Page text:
this collection of bookseller labels was bought at auction many years ago. i usually recall what i paid for most everything i buy but i do not remember what I paid for this collection (which may mean i paid too much). this was the beginning of my bookseller labels collection. they are little jewels of typography. the play of typefaces, sizes, colors and breadth of originality is enormous. these are extremely hard to find. there are quite a few collectors of these jewels but i do not rate a phone call from a dealer when a collection becomes available. i have heard of one collector in holland who has thousands. this particular collection contains about 30 pages from a book long since fallen apart. i believe it was put together at the turn of the twentieth century. i have spent time looking through old books in hopes of finding an old label or two. often someone has beaten me to it. usually on the inside back cover there is a spot, lighter than the rest of the page where a label once resided, long since discovered and placed in someone else’s collection. enjoy!
tillie the toiler, gasoline alley, moon mullin, toots and casper—all cartoons before my time but lovingly memorized by hazel may cavanaugh in a 1932 composition book. it seems she was a freshman in high school in malta, montana. i looked to see where malta was located and it seems pretty isolated even today. i can’t image how much more so back then. her collection of cartoon characters spans 54 pages, all glued and labeled. i’m a sucker for anyone who cares enough to maintain a collection with such zeal. I collect lots of things but i do not categorize or collate any of my collection. i guess this qualifies as a scrapbook much like the cigar bands book in a previous post. my friend jessica who’s book that came out this year goes into great depth about the scrapbook. some names like felix the cat are familiar but I was never an avid reader of comics; not like hazel surely was. she seems to have been a devoted fan who earnestly collected each character. i am pleased to share the result with you.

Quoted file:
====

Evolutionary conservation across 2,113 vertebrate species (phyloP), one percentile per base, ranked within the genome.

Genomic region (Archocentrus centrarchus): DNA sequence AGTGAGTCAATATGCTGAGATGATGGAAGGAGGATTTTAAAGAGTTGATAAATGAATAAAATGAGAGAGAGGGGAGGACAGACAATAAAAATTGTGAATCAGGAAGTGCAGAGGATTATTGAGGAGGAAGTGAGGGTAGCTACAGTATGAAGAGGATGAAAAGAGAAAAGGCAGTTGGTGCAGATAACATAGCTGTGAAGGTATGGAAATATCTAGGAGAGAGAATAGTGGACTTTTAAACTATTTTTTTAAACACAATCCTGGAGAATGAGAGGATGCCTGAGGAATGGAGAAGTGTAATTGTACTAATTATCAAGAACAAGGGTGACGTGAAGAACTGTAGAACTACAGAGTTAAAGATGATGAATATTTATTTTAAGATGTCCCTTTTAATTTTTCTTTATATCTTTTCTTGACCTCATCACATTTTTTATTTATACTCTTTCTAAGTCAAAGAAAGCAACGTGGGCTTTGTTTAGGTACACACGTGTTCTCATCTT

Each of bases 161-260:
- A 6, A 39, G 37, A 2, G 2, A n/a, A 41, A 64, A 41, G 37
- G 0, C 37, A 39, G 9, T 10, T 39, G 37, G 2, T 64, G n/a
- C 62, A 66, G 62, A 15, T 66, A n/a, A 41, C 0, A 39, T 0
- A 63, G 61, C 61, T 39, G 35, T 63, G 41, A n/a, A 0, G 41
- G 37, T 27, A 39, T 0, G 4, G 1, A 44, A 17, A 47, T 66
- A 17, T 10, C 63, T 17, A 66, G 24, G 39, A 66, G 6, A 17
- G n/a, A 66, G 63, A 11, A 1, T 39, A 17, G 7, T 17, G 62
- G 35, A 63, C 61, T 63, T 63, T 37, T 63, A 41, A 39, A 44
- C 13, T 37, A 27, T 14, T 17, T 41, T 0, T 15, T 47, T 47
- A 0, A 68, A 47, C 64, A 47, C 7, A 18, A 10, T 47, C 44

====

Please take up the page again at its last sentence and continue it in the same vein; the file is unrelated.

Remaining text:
many collections start with just one thing and this collection is no different. most new yorkers know about the 26th street flea market, now primarily in the garage with an annex on 39th street. my first cane was purchased at this flea market many years ago when it consisted of the garage and three large parking lots. these parking lots are now tall apartment buildings of little merit. i usually went to the flea market on sundays rather than saturdays. i used saturdays to clean the apartment and decompress from a long week. in case you didn’t know, a week in new york lasts longer than a week anywhere else. i would leave early, but not too early, in search of nothing in particular but mostly books. one day a cane made from a branch caught my eye. it’s simplicity was obvious. there were several but only one felt right. (picture on the far right) i loved it. the slope of the handle was the perfect angle. the shaft was curved just so. it truly made a wonderful cane. as you can see, i have acquired several more. my favorite is made from two twisted branches. simple and lovely. i stand each new cane up against the next and the collection grows ever so slowly. the main reason for this is that i paid five dollars for the first one and i vowed not to pay more than ten dollars for any thereafter. so far I have been able to stay within that budget. that is one way to limit my collecting. unfortunately, that rule doesn’t apply to everything else.